CHICAGO — Sure enough, the news that greenhouse giant Village Farms plans to expand into growing medical cannabis in British Columbia raised a lot of eyebrows and questions.
I had a chance to talk with Village Farms CEO Michael DeGiglio at United Fresh’s annual conference to get a better perspective on the company’s business decision to go this direction.
This is certainly not a decision taken lightly.
Village Farms entered a 50/50 agreement with Emerald Health Therapeutics to grow 25 acres of greenhouse cannabis in Delta, British Columbia, estimated to yield more than 75,000 kilograms (165,000 pounds) of product per year upon completion of full licensing and greenhouse conversion, which is expected in late 2018.
DeGiglio said June 14 that the cannabis production won’t come at the expense of Village Farms’ established tomato and cucumber production, grown in 240 acres of greenhouses.
We weren’t able to speak to DeGiglio last week for the story, so we relied on comments from a conference call and news release.
He said in Chicago that there are a few areas he’d like to clear up.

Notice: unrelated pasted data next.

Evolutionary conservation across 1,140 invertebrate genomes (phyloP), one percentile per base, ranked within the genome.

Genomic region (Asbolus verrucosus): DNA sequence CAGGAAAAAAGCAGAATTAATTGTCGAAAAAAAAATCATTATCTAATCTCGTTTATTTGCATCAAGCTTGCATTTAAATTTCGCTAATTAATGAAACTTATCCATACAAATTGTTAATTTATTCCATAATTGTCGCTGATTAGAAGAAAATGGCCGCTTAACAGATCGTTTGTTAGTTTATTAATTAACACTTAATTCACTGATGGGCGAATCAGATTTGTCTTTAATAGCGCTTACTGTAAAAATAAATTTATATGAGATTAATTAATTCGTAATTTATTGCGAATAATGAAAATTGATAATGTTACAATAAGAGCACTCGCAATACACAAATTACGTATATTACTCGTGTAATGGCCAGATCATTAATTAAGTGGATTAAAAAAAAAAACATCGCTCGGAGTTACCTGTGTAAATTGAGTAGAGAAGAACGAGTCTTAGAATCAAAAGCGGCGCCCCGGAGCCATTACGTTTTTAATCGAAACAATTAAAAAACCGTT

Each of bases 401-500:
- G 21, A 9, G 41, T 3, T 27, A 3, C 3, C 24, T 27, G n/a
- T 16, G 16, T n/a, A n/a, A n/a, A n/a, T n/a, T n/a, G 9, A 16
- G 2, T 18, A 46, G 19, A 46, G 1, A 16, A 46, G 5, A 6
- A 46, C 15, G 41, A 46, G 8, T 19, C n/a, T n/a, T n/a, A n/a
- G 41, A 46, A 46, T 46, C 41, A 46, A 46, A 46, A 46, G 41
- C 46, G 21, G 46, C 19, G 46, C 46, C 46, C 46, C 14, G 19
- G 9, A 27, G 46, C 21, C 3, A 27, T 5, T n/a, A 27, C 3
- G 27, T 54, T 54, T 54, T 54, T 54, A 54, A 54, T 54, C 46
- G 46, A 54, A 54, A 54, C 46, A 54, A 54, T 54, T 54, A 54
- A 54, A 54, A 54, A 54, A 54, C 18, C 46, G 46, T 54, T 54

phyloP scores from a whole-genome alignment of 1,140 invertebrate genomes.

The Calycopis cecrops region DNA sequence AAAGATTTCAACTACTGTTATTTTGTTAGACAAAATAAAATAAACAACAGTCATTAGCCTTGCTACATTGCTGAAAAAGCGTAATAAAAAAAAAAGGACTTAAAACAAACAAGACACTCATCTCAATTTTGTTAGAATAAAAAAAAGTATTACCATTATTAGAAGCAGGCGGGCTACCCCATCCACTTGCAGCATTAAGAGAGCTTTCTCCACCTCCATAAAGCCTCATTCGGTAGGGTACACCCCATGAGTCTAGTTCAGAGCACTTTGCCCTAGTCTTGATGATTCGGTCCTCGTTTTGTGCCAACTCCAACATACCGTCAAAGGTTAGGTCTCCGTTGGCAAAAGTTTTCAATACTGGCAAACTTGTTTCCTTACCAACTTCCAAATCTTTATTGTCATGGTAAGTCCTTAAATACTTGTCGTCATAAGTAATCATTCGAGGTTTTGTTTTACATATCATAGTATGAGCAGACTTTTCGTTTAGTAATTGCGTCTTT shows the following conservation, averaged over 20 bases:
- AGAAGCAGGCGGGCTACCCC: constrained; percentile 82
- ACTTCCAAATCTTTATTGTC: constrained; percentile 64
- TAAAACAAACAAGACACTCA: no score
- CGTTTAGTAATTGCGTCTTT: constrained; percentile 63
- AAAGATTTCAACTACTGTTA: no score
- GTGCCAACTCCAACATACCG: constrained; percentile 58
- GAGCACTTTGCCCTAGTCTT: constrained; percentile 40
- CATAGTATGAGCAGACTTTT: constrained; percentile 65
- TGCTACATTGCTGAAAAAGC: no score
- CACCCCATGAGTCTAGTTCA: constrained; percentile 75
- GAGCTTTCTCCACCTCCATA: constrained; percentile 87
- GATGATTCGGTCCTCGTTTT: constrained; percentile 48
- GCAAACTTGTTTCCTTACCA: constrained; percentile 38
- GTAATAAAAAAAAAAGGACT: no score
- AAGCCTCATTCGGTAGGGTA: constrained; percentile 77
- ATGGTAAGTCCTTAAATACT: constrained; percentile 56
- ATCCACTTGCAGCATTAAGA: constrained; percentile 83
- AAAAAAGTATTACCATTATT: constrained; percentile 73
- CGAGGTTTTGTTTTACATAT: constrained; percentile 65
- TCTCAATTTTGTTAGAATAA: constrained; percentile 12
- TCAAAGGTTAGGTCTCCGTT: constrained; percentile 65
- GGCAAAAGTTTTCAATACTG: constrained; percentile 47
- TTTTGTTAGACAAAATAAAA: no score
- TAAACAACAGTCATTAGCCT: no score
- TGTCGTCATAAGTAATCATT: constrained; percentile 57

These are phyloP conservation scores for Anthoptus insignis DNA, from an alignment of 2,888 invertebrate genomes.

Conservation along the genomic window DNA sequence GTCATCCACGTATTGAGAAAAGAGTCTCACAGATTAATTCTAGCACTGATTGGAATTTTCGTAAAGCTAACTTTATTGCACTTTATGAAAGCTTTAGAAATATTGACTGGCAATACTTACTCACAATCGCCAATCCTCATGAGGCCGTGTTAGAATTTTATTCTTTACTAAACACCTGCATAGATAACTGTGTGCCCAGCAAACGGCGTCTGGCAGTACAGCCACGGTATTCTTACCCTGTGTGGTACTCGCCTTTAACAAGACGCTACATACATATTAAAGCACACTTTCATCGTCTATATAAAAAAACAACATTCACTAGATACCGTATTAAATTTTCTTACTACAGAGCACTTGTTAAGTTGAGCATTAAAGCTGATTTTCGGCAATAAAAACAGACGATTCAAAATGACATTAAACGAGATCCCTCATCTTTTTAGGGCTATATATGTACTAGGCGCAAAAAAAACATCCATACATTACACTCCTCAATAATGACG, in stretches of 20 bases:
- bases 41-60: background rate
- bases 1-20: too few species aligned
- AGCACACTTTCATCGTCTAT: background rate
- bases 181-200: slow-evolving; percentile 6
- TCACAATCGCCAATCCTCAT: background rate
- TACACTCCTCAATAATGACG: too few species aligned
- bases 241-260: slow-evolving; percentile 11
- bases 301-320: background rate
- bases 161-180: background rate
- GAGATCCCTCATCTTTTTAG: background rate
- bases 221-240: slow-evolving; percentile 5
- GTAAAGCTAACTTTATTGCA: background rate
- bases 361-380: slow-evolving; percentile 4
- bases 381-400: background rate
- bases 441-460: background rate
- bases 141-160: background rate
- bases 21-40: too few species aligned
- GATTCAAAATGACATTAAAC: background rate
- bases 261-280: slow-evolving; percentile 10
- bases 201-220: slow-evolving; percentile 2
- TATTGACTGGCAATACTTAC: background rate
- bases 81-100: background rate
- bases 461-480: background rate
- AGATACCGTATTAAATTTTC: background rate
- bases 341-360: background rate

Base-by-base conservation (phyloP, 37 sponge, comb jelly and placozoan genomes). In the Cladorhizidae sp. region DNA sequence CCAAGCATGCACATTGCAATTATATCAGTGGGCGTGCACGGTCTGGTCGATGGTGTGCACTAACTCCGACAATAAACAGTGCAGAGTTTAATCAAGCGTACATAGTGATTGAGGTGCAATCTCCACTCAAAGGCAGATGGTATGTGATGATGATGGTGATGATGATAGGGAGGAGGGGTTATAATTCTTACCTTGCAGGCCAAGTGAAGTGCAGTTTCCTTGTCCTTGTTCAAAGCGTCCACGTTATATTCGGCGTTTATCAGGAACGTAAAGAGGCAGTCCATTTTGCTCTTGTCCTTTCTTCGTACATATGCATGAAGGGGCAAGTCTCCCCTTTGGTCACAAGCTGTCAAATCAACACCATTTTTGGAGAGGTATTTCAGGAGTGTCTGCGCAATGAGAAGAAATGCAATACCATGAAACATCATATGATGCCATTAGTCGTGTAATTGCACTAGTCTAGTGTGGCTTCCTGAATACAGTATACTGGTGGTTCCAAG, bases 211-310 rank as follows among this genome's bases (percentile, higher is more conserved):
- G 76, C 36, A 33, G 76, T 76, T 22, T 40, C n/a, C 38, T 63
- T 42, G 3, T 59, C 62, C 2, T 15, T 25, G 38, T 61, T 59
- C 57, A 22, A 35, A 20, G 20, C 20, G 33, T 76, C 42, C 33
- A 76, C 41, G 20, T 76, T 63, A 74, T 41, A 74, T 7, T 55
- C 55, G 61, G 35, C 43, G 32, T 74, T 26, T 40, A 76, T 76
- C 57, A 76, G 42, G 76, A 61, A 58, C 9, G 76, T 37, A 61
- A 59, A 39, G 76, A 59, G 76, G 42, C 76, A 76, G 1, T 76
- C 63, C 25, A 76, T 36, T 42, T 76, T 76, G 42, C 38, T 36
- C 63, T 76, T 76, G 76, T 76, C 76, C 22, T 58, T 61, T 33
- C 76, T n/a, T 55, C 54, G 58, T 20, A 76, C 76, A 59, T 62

First, medical marijuana is legal in Canada, but it’s not legal recreationally. Second, it’s not federally legal in the U.S., although it is legal in a few states for recreational use, so Village Farms has no intention of entering that market.
He said Village Farms sees a dynamic change coming in the greenhouse industry, as production and distribution is becoming more localized in North America. Nearly three-quarters of Canadian greenhouse vegetables are exported to the U.S., and nearly all of Mexico’s are sent to U.S. buyers. Growth in vegetables is slowing, and the company needs to grow, he said.
“It doesn’t make sense to build more greenhouse (vegetable) production in Canada,” he said.
DeGiglio also points out that the company plans to grow cannabis indica, which is low in THC and used for medical purposes, not cannabis sativa, which is high in THC and more often used for recreational use. In other words, getting high.
The word marijuana is used for both, but they are distinct plants, he said.
In the week since the announcement, DeGiglio has heard positives and negatives from customers, though he wouldn’t get into details.
Is this a good business move? It’s not my place or The Packer’s to say. We will go back to our guiding principle: The market will decide.
The Packer’s coverage used the term “joint venture” for the agreement, which was also used by Village Farms in its announcement because it’s a clever double entendre.
But I’m no Seth Rogen. I’m not about to make a career on tired pot jokes.
This is a serious business move, and one many of us knew was inevitable by fruit and vegetable growers because they are entrepreneurs and the best farmers in the world. And marijuana has proven so far to be very profitable, whether legal, semi-legal or flat illegal.
Why not a produce company?
Want the rest of the story? Find it here: Joint venture: Village Farms plans to grow marijuana
Greg Johnson is The Packer’s editor. E-mail him at email@example.com.